Since living in Costa Rica, I have had the opportunity to volunteer in two different places.
The first place I volunteered was at the Alma Verde ("green soul' in English) Garden in Cahuita, Costa Rica. Started by Fernando Davis, the Alma Verde garden is an all-natural healing garden, which is HUGE. Fernando, who lives there, grows all of his food and medicine. With little funds to pay people, he asks for volunteers to help upkeep the garden in which he’ll house and feed them in return. I, along with two others, helped him plant different foods such as papaya, watermelon, and spinach. We also cleaned the garden by removing the weeds and made hot chocolate from scratch as a treat. Fernando, who was such a down-to-earth guy, really made us feel at home. His outgoing and funny personality helped me take my mind off the bugs, dirt and sun, as I am not an outdoorsy person.
|Heating up the cocoa beans with Fernando explaining the steps in the background|
|Standing in the middle of the garden|
The second place I volunteered at was an orphanage in San José. There were about 10-15 children living there, ages ranging from 2 to 16. While there, we played games, fed the children and helped them with homework, all while in Spanish of course.
It took the kids a while to warm up to us but after a while, they were as hyper and fun as can be. It was sad seeing that these lovable children were living in bad conditions and had lacked a lot of necessities such as enough food and clothes. At the end of my study abroad program, however, we have the opportunity to provide them with things they need, so that is great.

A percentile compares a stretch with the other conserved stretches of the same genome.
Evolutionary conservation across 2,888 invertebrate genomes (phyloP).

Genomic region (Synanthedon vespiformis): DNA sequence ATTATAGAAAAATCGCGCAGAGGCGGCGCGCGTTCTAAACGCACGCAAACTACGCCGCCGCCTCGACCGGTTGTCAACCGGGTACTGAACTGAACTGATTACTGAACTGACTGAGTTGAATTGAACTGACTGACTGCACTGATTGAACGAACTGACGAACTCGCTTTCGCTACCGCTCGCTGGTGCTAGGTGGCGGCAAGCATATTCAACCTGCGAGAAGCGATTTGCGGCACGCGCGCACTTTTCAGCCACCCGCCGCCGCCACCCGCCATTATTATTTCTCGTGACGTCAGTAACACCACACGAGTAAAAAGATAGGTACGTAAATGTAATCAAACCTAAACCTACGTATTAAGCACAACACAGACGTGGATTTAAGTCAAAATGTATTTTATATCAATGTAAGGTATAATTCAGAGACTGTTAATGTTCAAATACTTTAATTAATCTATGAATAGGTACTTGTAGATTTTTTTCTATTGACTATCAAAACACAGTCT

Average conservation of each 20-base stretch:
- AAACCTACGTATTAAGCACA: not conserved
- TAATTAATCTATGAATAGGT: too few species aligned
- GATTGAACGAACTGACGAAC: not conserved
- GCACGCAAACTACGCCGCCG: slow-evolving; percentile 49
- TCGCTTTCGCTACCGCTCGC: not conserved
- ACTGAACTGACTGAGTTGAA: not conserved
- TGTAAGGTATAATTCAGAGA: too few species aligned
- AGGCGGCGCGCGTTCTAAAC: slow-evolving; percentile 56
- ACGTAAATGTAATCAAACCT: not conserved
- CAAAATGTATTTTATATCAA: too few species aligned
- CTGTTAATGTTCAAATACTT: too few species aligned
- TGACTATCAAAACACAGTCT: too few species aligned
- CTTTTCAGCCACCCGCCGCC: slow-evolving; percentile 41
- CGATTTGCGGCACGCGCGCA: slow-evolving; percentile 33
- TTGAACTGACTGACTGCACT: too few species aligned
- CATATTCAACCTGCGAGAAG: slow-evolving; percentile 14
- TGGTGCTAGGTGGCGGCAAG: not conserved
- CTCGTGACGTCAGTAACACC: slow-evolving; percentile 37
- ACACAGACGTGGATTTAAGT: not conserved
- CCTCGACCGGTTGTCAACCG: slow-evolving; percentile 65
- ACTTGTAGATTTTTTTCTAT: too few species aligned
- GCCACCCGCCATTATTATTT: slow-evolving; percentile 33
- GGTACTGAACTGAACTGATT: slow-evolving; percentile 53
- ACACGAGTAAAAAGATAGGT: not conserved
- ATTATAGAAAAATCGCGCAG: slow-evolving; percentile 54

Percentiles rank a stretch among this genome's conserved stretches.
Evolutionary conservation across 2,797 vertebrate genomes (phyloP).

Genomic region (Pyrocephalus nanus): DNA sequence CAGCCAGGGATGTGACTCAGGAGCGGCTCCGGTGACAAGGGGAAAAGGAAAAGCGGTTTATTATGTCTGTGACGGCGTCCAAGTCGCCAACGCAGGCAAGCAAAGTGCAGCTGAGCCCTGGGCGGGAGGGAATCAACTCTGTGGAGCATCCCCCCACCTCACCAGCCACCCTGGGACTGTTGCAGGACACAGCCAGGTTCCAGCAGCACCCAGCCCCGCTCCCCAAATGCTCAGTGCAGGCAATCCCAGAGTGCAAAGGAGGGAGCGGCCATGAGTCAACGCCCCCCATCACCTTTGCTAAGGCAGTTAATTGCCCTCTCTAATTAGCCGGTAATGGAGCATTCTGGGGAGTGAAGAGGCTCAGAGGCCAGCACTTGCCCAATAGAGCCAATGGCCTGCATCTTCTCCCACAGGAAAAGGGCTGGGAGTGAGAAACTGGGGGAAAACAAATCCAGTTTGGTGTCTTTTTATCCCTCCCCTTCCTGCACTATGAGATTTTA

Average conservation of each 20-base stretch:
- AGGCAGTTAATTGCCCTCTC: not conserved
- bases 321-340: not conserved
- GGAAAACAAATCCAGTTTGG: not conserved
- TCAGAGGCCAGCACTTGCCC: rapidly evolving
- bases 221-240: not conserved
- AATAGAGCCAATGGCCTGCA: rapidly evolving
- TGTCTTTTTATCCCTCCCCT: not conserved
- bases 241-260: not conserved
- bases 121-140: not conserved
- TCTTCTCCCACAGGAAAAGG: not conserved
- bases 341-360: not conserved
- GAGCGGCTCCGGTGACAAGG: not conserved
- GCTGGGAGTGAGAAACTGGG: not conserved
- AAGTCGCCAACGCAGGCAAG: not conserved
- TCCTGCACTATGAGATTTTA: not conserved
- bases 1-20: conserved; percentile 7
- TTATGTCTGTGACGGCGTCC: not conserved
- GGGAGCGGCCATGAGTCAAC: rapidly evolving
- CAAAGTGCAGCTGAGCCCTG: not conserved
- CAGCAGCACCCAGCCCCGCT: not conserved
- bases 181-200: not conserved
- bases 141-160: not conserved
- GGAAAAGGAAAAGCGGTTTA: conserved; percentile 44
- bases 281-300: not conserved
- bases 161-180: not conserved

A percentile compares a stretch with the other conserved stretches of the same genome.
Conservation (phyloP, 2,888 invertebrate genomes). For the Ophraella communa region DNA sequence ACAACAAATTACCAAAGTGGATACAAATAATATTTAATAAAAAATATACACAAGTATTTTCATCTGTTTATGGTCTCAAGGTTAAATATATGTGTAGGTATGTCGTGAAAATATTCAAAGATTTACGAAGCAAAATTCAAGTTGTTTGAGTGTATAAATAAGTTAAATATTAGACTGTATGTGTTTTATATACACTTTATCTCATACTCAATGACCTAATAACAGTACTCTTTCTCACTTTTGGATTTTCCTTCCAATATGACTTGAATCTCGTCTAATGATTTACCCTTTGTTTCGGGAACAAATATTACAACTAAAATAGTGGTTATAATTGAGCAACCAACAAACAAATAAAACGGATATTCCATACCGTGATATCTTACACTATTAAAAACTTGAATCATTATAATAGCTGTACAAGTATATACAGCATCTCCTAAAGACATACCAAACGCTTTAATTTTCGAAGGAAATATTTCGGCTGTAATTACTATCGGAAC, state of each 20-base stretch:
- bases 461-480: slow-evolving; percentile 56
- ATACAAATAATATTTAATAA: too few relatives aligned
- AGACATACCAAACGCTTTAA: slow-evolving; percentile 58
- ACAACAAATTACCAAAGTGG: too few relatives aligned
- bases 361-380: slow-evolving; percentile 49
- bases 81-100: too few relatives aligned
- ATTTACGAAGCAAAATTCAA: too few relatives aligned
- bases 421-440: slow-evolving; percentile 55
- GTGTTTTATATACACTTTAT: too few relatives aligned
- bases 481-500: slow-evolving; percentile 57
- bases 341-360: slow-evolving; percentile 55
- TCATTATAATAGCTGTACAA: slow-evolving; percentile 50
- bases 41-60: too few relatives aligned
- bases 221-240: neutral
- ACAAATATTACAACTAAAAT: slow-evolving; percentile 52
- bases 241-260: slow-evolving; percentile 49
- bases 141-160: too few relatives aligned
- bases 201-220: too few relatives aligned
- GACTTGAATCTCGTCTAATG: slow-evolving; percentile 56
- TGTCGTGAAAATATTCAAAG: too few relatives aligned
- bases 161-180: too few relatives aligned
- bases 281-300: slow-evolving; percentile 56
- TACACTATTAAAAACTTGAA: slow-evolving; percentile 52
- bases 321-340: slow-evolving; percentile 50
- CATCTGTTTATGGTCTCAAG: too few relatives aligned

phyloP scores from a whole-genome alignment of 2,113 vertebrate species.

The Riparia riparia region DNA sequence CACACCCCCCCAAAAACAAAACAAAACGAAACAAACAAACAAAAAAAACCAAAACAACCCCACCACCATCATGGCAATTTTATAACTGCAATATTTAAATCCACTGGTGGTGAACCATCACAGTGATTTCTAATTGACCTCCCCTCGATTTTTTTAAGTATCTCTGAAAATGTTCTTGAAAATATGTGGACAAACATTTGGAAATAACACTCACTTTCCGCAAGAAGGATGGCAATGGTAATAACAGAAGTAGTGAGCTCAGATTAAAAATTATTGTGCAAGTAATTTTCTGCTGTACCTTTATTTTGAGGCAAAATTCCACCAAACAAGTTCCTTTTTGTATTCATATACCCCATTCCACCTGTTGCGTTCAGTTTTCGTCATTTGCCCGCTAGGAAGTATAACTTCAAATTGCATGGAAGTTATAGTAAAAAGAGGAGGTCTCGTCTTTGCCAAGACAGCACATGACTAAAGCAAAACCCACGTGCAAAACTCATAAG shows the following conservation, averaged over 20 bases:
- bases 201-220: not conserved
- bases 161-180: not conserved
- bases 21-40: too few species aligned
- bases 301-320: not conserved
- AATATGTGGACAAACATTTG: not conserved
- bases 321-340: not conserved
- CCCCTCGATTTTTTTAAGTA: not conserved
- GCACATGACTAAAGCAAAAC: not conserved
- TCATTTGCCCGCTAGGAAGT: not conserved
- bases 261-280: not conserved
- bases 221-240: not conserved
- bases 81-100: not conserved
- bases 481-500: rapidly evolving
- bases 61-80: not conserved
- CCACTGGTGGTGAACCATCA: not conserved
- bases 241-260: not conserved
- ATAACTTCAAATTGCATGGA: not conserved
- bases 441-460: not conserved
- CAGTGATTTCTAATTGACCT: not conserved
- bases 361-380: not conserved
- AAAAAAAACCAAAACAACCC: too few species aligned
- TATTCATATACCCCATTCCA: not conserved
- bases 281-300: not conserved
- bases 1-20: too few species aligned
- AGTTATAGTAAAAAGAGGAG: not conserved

I am so glad that I was able to step out of my comfort zone and step into the shoes of other people. At the Alma Verde Garden, I lived like Fernando. I didn’t have hot water or an automatic stove to prepare my food. I didn’t eat food that came from a store that was down the street – it came from the ground. I was able to take part in Fernando’s natural and truly green lifestyle. Volunteering at the orphanage definitely opened my eyes as well. It showed me that there are a lot bigger problems in the world than my iPhone not working.
My volunteer experiences have definitely impacted my study abroad experience because they have showed me how grateful I should be. Growing up with almost everything handed to me, helping Fernando, who works for everything he has, and working with the children who don’t have a lot, allowed me to see how blessed I am and how I need to stop taking things for granted.
I think Gandhi’s quote that I used in the beginning is great. If we focus more on helping and serving others, we’d find our true self. That is to say, instead of being selfish and concentrating on our own petty problems, we should worry about the needs of others and learn what it means to be a true human being: compassionate, loving and thoughtful.
Leslie Brown is the Spring 2014 CEA MOJO in San José, Costa Rica. She is currently a junior at Winthrop University.
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